Tarot Runes I Ching Stichomancy Contact
Store Numerology Coin Flip Yes or No Webmasters
Personal Celebrity Biorhythms Bibliomancy Settings

Today's Stichomancy for Philip K. Dick

The first excerpt represents the past or something you must release, and is drawn from The Spirit of the Border by Zane Grey:

"And you are a preacher?" Jim's voice did not disguise his astonishment.

"I was a preacher, and now I am thirsting for vengeance," answered Christy, his face clouding darkly. "Wait until you learn what frontier life means. You are young here yet; you are flushed with the success of your teaching; you have lived a short time in this quiet village, where, until the last few days, all has been serene. You know nothing of the strife, of the necessity of fighting, of the cruelty which makes up this border existence. Only two years have hardened me so that I actually pant for the blood of the renegade who has robbed me. A frontiersman must take his choice of succumbing or cutting his way through flesh and bone. Blood will be spilled; if not yours, then your foe's. The pioneers run from the plow to the fight; they halt in the cutting


The Spirit of the Border
The second excerpt represents the present or the deciding factor of the moment, and is drawn from Collection of Antiquities by Honore de Balzac:

thinks of nothing! Thirion introduced us, the Prince de Cadignan, M. de Vandeness, and me! We shall have it all our own way in this house. Settle everything with M. Camusot while I talk to his wife."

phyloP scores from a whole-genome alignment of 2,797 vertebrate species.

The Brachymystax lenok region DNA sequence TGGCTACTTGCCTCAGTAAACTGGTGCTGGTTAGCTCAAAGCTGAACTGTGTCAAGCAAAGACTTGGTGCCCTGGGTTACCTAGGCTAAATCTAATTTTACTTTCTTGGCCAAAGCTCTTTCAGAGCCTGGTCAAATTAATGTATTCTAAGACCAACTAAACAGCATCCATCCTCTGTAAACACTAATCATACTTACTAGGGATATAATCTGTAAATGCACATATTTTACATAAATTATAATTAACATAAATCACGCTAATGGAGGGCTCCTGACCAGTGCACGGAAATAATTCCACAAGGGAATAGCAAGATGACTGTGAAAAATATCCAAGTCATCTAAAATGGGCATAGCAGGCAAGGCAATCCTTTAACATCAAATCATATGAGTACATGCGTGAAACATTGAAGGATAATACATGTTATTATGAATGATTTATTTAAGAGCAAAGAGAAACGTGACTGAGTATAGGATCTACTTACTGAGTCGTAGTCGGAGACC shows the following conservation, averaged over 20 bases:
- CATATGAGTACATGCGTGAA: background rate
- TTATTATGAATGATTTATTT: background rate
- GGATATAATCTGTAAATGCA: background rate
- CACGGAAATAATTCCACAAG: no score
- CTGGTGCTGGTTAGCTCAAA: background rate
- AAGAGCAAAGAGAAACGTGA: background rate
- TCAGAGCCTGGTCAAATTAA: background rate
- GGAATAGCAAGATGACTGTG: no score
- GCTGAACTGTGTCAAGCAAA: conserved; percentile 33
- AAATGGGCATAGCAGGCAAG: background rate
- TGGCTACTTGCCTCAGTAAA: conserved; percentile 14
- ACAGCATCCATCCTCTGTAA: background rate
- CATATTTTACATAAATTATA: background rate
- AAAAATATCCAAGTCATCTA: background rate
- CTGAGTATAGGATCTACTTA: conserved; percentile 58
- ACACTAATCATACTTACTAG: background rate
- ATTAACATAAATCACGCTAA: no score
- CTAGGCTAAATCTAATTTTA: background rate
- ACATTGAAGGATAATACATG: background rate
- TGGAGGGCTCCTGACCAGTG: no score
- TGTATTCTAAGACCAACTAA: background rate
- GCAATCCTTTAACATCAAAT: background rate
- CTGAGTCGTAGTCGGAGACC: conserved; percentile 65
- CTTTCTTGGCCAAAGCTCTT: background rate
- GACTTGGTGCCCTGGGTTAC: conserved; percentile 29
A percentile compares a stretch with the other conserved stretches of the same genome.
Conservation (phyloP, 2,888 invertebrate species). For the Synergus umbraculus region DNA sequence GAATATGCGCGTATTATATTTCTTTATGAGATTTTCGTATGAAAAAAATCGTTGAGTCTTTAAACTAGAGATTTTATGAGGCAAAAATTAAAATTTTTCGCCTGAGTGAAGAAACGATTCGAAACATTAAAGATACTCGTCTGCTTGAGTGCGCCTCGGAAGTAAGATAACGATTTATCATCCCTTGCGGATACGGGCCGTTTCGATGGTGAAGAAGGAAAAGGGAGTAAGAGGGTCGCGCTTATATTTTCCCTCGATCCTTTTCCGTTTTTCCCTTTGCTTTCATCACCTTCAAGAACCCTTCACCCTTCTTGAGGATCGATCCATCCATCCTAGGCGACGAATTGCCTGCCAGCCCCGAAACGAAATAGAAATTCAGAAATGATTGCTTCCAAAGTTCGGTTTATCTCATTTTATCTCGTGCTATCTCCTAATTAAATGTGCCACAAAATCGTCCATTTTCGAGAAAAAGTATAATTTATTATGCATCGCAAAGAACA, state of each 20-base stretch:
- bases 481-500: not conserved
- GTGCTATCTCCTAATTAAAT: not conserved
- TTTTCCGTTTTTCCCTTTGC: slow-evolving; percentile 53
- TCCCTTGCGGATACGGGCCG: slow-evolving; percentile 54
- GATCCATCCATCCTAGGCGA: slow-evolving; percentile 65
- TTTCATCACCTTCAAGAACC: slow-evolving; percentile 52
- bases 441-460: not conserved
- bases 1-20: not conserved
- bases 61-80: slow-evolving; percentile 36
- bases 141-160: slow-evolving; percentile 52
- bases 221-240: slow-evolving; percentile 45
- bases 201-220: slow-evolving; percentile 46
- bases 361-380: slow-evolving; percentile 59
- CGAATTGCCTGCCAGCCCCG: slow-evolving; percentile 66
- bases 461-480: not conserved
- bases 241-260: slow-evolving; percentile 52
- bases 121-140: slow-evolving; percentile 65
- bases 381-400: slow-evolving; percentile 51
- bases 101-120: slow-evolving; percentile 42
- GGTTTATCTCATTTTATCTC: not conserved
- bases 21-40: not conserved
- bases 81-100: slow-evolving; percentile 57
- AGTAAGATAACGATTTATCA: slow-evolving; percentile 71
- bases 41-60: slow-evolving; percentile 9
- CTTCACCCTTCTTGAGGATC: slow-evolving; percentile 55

The maid, who was washing and dressing the children, showed the visitors into the little fireless dining-room.

"Take that card to your mistress," said the Duchess, lowering her voice for the woman's ear; "nobody else is to see it. If you are discreet, child, you shall not lose by it."

At the sound of a woman's voice, and the sight of the handsome young man's face, the maid looked thunderstruck.

"Wake M. Camusot," said Chesnel, "and tell him, that I am waiting to

The third excerpt represents the future or something you must embrace, and is drawn from Study of a Woman by Honore de Balzac:

after stammering a few juvenile phrases he left the room.

A few days later the marquise acquired undeniable proofs that Eugene had told the truth. For the last fortnight she has not been seen in society.

The marquis tells all those who ask him the reason of this seclusion:--

"My wife has an inflammation of the stomach."

But I, her physician, who am now attending her, know it is really nothing more than a slight nervous attack, which she is making the most of in order to stay quietly at home.

ADDENDUM